Source, purpose, procedures, results, conclusions. When I first started auditing, these so called “elements of audit documentation” were drilled into my brain by an anal-retentive audit supervisor so effectively that I could say them in my sleep.
That very strict audit supervisor made me put that stuff on every document! Sometimes I was more than a little annoyed at her tough audit documentation standards. But now that I have sat on the other side of the fence, as a reviewer, I get her — I totally get her.
The last thing you want as a preparer is to have some crazy, overworked supervisor making assumptions and leaping around trying to link ideas together! Guide them.
Defining and Matching the Elements of Audit Documentation
What do all these elements mean? Here are the questions that each element should answer:
SOURCE: Where did we get the evidence on the audit document? Who gave it to us? Which evidence did we look at? Where is the evidence and how can we get to it again?
PURPOSE: What question does this working paper seek to answer? Why was this document created and why was this work done? What program step does it satisfy?
PROCEDURES: What did we do to gather evidence and support our conclusions? What methodology did we use? What were the detailed steps and procedures we performed?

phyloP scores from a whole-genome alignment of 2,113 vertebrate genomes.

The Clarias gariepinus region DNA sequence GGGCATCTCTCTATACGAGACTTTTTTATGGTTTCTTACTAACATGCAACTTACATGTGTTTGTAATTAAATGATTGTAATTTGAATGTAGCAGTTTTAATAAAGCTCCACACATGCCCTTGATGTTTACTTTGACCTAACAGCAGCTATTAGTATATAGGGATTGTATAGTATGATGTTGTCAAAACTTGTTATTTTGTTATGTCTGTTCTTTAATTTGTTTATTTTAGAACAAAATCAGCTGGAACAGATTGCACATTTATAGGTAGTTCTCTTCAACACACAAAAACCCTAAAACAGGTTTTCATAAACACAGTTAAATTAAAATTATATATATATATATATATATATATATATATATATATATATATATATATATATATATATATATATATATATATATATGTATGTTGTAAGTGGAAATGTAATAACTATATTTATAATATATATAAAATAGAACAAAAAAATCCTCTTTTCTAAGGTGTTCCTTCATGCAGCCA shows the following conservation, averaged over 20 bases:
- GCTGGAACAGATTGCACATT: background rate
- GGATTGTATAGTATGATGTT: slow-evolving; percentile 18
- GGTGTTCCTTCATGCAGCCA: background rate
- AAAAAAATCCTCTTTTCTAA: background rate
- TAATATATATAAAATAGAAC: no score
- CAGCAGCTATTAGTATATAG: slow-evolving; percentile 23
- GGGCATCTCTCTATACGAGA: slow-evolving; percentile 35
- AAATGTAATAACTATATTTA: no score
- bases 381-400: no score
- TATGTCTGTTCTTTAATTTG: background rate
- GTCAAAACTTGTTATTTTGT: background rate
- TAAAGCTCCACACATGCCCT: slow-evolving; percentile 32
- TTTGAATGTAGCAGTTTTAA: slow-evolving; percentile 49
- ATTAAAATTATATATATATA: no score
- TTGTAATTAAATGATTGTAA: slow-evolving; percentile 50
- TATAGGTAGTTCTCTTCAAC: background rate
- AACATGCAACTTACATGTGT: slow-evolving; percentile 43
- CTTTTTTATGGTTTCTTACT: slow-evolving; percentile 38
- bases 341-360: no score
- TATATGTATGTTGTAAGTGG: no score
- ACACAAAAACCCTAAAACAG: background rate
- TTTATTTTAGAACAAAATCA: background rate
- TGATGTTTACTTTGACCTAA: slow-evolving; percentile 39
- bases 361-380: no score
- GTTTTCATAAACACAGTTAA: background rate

RESULTS: What did the procedures yield? What were the results of applying the methodologies? This should contain the same language and link back easily to the procedure element. Here we also want a lot of detail.
CONCLUSION: What is the answer to the question posed in the purpose? Was the program step satisfied? What did we do with any issues we found? Did we take the issues to a finding or a point disposition sheet?
Did you notice the linkage among the elements? If you do it right, the purpose and conclusions match and the procedures and results match. This proves your clear thinking and supports your logical conclusions.
Here is a simple example. (And you auditors of financial aid out there — please realize I made this up on an airplane after a long day of teaching. If you must critique it, please send your comments to firstname.lastname@example.org.)
SOURCE: Student files maintained in the Student Financial Aid Office by Julie Neal. Access granted and supervised by Julie Neal on March 21, 2019. Tested fall semester 2018 students as listed by the Bursar’s Office report of students available on the university intranet under “enrolled students”. Eligibility requirements defined by grant requirements included in this file at A-5.
PURPOSE: To determine if students receiving federal student financial aid are eligible. To satisfy program step 2 at A-PGM.
PROCEDURE: Sampled 72 files out of a population of 13,500 files. Examined each file to determine if the proper paperwork was in the file and that the student met federal eligibility requirements. The attributes tested are as follows:
Bla bla bla bla
Bla bla bla bla
Bla bla bla bla
RESULTS: Out of all attributes tested on 72 files, we only noted one error. The student had failed to initial one of the pages of the financial aid application.
CONCLUSION: The 72 students we tested that received financial aid are eligible. The one error noted is not significant and we will not take it to the report.
Empathy or Self-Interest — Whatever Works!